Are Vegans saving our planet from pollution? Science says yes

Posted Mar 24, 2016 by Claudio Buttice
For the first time, a study published in the Proceedings of the National Academy of Sciences estimated the global effects on health and climate change of a worldwide shifting towards a vegan and vegetarian diet.
Although the vegan and vegetarian eating style are life choices that usually come for ethical reasons, the new study provided even more evidence of how changing our eating habits may have a positive impact on earth and environment as well. Several organizations such as the Food and Agriculture Organization (FAO) and the Stanford University already pointed out how mass livestock production may exert seriously harmful effects on the environment that need to be addressed urgently.
What and how we eat affects both the whole environment, as well as our own individual health. Recent studies already pointed out how eating red meat in excess may be detrimental to our health. According to data provided by the World Health Organization (WHO), every 50 grams portion of processed meat eaten daily, the risk of colorectal cancer increases by about 18 percent. High meat consumption is also associated with a higher risk of cardiovascular diseases such as atherosclerosis and diabetes, accounting for at least one-quarter of total deaths every year. The American Cancer Society recommends eating less red meat (beef, pork, and lamb) as well as less processed meat (bacon, sausage, luncheon meats, and hot dogs).
Nonetheless, the recent food trends in the Western world in both the U.S. and Europe as well, point towards a less healthy lifestyle. According to the U.S. Meat Export Federation, almost 1.2 million metric tons of U.S. beef were exported in 2014, worth roughly $7.13 billion. This number nearly tripled in less than 10 years: in 2005, the export amounted to just 475,000 metric tons. Some newer technological discoveries allowed science to do huge leaps forwards in finding new alternatives to extensive animal farming. Lab-grown milk, eggs and meat have already been announced, but even in the most optimistic forecast, at least a decade is required before they can consistently end up on our shelves.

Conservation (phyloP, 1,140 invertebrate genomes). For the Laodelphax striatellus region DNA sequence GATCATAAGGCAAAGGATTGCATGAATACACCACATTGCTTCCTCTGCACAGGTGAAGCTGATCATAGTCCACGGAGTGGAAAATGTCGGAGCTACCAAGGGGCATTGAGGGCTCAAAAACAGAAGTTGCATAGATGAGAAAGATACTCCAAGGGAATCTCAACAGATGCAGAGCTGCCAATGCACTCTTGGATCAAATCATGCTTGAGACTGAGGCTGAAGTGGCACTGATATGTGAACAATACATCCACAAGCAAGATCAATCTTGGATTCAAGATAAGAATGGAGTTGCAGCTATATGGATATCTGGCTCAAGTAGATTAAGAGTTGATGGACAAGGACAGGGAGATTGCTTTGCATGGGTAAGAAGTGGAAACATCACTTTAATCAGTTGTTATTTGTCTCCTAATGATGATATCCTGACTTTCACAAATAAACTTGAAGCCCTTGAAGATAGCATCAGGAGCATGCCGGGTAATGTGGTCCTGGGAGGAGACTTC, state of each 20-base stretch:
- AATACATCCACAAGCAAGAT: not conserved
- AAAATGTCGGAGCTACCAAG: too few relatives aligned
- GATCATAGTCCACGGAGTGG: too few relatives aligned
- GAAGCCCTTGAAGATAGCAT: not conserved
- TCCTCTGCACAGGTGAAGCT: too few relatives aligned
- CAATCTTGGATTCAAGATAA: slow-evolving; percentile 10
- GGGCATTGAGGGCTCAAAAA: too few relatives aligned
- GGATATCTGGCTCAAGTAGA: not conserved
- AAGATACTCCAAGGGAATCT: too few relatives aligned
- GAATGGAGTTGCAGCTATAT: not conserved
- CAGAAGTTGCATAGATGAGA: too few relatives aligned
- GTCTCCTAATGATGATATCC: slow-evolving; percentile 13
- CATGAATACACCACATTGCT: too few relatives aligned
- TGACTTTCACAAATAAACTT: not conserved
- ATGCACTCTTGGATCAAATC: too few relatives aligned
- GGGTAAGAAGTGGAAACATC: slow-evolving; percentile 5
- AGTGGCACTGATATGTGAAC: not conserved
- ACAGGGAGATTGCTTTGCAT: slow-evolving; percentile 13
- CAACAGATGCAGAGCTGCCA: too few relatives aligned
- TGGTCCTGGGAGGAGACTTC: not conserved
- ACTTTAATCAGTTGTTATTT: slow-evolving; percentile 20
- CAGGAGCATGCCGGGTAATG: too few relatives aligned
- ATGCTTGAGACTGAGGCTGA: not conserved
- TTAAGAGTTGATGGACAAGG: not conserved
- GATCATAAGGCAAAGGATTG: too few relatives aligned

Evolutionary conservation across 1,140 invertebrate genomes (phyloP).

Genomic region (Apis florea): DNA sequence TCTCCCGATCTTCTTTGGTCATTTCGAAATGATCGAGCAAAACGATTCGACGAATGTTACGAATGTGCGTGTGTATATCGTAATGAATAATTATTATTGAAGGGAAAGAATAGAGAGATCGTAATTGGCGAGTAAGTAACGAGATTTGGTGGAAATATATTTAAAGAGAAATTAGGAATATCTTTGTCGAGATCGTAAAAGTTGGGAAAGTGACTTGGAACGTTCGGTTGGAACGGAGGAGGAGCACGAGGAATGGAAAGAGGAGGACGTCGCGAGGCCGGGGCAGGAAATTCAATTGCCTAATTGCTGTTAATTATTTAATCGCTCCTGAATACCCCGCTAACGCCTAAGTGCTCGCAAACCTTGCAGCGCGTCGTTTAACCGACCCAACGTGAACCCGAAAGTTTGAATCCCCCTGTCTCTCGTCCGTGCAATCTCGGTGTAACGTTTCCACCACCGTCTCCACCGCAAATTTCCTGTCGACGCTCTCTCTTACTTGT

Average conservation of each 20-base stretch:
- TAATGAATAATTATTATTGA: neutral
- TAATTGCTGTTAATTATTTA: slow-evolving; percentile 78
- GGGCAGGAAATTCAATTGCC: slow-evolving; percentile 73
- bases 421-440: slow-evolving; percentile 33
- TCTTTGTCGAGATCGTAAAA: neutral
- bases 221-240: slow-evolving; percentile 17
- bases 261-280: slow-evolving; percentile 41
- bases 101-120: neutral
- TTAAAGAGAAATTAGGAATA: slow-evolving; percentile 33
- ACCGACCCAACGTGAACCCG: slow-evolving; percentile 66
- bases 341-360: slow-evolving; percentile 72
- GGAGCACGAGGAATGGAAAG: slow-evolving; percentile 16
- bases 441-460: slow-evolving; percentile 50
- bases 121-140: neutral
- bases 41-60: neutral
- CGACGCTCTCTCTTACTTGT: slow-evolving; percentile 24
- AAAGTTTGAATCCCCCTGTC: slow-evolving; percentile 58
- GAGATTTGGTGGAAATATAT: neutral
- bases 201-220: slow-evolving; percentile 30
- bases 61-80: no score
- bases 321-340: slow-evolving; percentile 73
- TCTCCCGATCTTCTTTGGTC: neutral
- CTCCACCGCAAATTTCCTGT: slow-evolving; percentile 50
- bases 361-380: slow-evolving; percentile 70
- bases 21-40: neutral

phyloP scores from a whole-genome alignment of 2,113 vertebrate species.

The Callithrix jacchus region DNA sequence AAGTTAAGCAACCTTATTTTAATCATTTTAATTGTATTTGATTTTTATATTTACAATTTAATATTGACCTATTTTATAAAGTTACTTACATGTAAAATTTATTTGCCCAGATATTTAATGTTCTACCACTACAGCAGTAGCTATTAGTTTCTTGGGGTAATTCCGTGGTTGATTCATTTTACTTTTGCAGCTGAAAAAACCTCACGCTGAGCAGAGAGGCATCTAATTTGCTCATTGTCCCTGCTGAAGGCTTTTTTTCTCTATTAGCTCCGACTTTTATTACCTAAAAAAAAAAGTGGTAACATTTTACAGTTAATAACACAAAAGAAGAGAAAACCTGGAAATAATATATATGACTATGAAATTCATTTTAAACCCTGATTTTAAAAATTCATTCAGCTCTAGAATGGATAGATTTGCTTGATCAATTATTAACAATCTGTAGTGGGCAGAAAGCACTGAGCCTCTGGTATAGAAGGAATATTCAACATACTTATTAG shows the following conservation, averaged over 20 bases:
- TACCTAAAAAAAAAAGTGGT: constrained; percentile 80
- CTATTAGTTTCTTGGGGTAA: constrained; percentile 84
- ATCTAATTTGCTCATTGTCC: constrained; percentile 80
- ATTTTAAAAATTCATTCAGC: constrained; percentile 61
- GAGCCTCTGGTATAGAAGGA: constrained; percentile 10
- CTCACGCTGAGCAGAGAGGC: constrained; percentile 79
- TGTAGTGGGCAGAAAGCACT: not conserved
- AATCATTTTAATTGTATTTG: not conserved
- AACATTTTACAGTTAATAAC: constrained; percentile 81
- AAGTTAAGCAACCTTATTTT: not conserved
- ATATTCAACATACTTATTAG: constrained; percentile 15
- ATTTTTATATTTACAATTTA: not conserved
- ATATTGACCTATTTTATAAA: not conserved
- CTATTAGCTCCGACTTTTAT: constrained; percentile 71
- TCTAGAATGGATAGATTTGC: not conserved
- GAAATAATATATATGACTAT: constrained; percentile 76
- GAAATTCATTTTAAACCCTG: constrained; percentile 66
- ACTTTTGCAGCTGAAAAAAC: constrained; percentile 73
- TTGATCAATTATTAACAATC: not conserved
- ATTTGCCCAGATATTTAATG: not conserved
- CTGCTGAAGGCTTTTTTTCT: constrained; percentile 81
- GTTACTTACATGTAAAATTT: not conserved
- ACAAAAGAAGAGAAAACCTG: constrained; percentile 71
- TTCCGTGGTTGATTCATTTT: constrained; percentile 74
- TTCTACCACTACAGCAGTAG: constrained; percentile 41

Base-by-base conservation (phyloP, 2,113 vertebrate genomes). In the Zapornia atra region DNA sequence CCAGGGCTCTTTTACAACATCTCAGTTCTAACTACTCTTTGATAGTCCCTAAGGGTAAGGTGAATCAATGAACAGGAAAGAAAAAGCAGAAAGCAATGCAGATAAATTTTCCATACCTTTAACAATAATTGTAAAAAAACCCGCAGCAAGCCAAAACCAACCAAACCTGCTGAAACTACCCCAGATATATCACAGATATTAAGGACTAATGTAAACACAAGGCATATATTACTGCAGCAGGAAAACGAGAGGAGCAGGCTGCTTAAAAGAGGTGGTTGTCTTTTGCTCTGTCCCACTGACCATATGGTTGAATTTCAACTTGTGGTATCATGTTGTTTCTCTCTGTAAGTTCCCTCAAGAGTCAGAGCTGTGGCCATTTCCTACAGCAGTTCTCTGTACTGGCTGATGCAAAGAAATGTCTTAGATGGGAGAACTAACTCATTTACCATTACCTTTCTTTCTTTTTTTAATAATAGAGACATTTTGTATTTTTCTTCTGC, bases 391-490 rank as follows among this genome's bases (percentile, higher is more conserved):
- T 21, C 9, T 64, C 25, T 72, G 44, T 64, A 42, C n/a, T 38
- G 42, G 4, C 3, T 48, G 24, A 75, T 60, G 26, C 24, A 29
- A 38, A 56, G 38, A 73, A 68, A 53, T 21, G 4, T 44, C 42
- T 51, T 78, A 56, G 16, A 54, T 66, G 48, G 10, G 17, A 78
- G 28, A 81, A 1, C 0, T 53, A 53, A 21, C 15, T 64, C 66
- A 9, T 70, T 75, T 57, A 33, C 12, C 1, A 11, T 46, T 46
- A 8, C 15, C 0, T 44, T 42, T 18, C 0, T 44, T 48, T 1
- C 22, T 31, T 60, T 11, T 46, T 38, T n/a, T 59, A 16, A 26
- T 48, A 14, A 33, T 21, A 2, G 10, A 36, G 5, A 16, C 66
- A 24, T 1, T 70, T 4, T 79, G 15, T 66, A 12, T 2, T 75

The study from the Oxford University was led by Marco Springmann of the Oxford Martin Program on the Future of Food. It provides a comparative analysis of the climate and health benefits (expressed in monetized value) of global dietary changes across the world. Results showed that a lower fraction of animal-sourced foods corresponds to greater health and climate change benefits. The study examined the effects of sticking to a diet which is in line with the global guidelines in various world regions, from the richer Western countries to the less developed ones in Africa and Asia. Dietary guidelines do, in fact, provide ample recommendations on limiting red meat and increasing daily consumption of fruit and vegetables, as well as vegan and vegetarian diet alternatives.
Dietary shifts would require reducing red meat consumption by 56 percent, and a 25 percent increase in the number of fruit and vegetables eaten every day. Results from the study indicated that 75 percent of the benefits would occur in developing countries such as East Asia, sub-Saharan Africa, and Latin America. Nonetheless, the greater economic impact expressed as healthcare savings and yearly deaths averted would occur in developed nations due to the higher rates of diet-related diseases, obesity and overweight. Although scientists do not expect everybody to become vegan, their data showed that if the whole world would adopt a vegan or vegetarian lifestyle, the overall benefits could be significantly greater than just sticking to standard dietary guidelines. Transitioning toward more plant-based diets could reduce global mortality by up to 6 percent and food-related greenhouse gas emissions by 29 percent in 2050. In a full vegan world, however, these two values increase, respectively, to 10 and 70 percent, with a total yearly saving of $1.5 trillion and 8.1 billion fewer deaths.